Back at the radio station, another DJ takes over while Burke interviews Devlin again. Devlin denies knowing Felice, but Burke bluffs him and claims that one of Devlin's throat lozenges was found in her apartment. Devlin swears he didn't kill her. He says his miserable brother is dead and still causing him grief. Devlin says Horne was a total fake, a goodlooking phony with a record; Devlin he knew all about it. The only thing the two brothers had in common was Felice. She dropped by the radio station to see Devlin about a year ago, supposedly because she liked his radio voice. Devlin says he knew what she was up to and they had a "thing". Devlin tells Burke he talks too much when he drinks; he never should drink. After two scotches, he told Felice all about Horne's record. He never admitted it to the police because he didn't want to make waves if it would have involved him. Implication in the whole murder/blackmail scheme would have ruined him, guaranteeing he could never find another job again. Devlin tells Burke that Felice was never really Horne's "girl"; there was only one man for her. After she dumped Devlin, he was jealous and followed her; she went back to the only man in her life, Gil Lynch. Devlin says he would give his career if a woman would "hate" him the way Felice supposedly "hated" Lynch.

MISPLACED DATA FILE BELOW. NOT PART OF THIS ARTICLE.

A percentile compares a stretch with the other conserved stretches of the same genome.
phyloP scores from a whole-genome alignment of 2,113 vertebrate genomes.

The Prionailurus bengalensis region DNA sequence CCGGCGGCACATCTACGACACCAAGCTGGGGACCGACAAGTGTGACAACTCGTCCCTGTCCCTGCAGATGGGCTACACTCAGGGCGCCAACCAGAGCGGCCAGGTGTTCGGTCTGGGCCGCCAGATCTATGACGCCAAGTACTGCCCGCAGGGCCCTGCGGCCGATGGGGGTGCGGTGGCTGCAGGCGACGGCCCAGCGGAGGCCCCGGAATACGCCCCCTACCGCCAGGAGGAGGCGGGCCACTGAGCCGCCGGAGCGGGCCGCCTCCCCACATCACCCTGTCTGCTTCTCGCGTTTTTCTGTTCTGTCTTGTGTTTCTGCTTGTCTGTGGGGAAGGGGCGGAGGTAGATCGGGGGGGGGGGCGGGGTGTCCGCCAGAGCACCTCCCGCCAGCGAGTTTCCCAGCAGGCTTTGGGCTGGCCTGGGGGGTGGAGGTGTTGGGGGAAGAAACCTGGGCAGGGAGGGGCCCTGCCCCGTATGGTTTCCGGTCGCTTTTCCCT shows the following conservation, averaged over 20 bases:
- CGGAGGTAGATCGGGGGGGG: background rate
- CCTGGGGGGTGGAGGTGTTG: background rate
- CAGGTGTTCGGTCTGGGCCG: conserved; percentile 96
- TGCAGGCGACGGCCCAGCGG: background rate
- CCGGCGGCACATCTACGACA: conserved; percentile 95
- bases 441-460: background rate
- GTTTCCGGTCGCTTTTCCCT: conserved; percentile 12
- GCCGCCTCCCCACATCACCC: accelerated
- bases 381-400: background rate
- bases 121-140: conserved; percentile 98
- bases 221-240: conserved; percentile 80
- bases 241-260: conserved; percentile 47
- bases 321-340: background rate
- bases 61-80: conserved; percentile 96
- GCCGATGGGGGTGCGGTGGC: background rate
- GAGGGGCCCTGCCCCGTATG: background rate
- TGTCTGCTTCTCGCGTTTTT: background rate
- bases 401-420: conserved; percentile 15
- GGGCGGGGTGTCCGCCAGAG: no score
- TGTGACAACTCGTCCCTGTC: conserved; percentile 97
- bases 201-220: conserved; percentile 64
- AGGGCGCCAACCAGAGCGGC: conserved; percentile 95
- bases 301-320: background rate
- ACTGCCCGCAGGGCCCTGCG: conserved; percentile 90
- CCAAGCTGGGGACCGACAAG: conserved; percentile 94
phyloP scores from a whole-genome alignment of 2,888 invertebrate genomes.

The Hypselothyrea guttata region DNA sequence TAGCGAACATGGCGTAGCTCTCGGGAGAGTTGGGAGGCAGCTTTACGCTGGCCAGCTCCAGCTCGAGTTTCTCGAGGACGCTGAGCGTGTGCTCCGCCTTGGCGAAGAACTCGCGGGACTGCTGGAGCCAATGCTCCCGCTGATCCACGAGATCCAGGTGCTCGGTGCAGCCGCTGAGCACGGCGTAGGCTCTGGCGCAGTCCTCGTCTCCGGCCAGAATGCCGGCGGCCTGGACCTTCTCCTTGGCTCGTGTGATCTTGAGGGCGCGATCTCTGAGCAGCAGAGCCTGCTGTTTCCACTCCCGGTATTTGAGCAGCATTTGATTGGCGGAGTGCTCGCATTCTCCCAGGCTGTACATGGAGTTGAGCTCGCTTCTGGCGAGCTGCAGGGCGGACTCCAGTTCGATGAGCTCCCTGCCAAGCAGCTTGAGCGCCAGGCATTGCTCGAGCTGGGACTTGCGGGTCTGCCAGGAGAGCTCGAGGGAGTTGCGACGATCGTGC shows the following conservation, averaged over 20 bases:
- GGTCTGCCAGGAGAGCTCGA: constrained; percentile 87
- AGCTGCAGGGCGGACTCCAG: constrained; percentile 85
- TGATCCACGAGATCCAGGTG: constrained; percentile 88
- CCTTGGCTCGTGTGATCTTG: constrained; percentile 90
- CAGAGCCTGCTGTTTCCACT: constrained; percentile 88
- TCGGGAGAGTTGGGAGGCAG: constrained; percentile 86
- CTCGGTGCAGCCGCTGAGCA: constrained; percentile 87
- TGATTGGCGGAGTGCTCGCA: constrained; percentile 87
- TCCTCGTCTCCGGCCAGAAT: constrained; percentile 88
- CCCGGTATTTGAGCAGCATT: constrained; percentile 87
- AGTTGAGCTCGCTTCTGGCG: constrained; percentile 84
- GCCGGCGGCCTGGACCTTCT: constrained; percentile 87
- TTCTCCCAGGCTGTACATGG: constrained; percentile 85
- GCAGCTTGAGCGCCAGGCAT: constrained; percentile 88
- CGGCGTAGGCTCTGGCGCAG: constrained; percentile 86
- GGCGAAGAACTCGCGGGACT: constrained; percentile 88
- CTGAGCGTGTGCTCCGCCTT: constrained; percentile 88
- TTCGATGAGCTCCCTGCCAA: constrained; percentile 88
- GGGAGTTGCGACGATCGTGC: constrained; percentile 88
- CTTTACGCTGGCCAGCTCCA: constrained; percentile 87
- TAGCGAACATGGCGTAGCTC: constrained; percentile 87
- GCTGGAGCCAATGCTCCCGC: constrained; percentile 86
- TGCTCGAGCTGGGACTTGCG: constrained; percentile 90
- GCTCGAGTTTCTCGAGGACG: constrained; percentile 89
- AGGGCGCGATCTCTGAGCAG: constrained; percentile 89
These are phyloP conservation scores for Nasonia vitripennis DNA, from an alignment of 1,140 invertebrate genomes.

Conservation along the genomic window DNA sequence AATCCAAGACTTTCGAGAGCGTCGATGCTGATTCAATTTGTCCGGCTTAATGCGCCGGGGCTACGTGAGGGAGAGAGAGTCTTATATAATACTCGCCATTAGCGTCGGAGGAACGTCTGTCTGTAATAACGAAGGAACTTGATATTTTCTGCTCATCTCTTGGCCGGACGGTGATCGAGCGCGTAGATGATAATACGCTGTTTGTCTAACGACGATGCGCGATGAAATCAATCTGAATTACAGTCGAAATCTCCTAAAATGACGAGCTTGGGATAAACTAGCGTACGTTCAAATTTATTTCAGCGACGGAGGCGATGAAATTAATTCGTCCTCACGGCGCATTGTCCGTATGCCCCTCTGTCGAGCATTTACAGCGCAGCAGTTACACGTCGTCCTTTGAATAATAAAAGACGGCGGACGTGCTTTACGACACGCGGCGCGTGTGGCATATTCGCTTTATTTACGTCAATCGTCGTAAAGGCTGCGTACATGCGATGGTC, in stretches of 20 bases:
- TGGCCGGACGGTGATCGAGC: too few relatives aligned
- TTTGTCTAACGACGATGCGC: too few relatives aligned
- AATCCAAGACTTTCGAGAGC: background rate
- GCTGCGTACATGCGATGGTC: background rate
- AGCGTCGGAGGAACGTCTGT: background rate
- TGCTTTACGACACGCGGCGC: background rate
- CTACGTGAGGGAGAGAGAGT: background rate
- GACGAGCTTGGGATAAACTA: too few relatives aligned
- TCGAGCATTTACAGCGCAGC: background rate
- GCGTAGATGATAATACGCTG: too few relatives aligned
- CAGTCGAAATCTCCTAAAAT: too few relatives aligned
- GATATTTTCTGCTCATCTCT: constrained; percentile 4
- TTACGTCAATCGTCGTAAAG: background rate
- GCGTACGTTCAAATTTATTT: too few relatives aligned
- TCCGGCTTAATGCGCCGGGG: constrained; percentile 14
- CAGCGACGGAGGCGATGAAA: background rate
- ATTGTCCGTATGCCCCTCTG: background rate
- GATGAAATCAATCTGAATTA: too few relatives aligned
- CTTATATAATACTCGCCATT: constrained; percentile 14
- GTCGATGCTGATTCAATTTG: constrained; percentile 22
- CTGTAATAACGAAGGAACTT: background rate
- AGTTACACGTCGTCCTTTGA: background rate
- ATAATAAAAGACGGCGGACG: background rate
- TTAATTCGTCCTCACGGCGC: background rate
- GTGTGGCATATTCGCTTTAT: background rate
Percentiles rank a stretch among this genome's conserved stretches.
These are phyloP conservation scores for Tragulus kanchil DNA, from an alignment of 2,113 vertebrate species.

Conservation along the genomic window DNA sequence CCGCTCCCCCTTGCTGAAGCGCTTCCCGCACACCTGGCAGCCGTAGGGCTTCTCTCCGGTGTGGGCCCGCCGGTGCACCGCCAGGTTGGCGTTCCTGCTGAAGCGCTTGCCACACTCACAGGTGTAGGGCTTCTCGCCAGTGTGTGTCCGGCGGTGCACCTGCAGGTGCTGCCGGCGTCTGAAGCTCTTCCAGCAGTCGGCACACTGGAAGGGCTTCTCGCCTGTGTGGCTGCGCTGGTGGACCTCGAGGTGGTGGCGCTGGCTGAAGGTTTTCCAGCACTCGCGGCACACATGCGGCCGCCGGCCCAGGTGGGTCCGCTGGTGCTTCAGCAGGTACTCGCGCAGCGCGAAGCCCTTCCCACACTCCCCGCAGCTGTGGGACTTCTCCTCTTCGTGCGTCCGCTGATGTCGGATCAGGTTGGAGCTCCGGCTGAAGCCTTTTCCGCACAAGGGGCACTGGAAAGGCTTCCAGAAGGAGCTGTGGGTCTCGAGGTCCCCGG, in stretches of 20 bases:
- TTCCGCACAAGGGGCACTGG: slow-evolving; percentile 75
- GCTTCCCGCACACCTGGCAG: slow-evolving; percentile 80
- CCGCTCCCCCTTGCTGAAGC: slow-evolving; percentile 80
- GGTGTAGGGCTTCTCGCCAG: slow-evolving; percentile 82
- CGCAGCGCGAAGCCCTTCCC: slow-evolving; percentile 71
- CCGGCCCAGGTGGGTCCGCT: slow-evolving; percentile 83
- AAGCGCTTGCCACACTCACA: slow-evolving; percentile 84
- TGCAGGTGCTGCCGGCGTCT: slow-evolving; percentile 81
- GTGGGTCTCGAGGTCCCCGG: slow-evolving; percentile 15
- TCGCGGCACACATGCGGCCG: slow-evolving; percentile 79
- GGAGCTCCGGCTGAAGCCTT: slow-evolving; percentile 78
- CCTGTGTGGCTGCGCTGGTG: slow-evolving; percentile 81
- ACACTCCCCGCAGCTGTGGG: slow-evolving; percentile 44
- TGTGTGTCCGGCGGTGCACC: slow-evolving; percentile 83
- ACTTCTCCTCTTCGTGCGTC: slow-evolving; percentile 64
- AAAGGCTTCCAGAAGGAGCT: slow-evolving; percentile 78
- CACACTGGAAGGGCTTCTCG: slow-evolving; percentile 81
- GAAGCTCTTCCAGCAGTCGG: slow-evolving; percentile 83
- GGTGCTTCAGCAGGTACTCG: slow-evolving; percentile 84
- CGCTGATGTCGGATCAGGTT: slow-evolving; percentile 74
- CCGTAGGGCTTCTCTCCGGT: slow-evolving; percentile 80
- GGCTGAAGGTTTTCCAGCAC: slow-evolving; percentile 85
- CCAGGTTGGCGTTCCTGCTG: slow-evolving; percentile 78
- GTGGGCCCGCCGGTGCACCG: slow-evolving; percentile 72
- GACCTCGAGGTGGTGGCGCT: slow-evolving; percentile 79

At the health club, Lynch is opening lockers and cleaning up. Burke and Les arrive to come down to the station. Lynch doesn't want to go but finally agrees. He goes to a locker to get his jacket; Burke sees him reaching for a rifle inside the locker and jumps him. Lynch slugs Les and runs with Burke in hot pursuit. He throws lockers and benches in Burke's path, but trips. The fight goes into the steam room where Lynch tries to strangle Burke. Burke finally knocks him cold as Les regains consciousness. Lynch insists Burke is making a mistake and says the police can't prove anything. Burke has his gun, however, and is sure the lab will match it to the murder weapon. Lynch is charged with two counts of murder in the first degree. Burke says he's going to call Tim and tell him he can leave the apartment; Les says that it's after midnight and asks wher is he going to go. Burke replies that Tim is 25, he'll think of something.
Burke and Claudia kiss on a date. Burke says he's "hungry" but Claudia says "you men" and reminds him that they're late for the restaurant. She shoos him away and says she has dinner all prepared, so they won't have to go out. Behind a screen, everything is ready, but it's all liquid. - carrot and sauerkraut juice with wheat germ and dehydrated seaweed. Claudia pours Burke a health drink and says it's guaranteed dynamite. He drinks and remarks that it tastes like dynamite. Claudia brings out some liquor, pours it into his glass and says she won't tell if he won't. Burke replies:
NEVER FIGHT THE HAND THAT FEEDS YOU - BURKE'S LAW.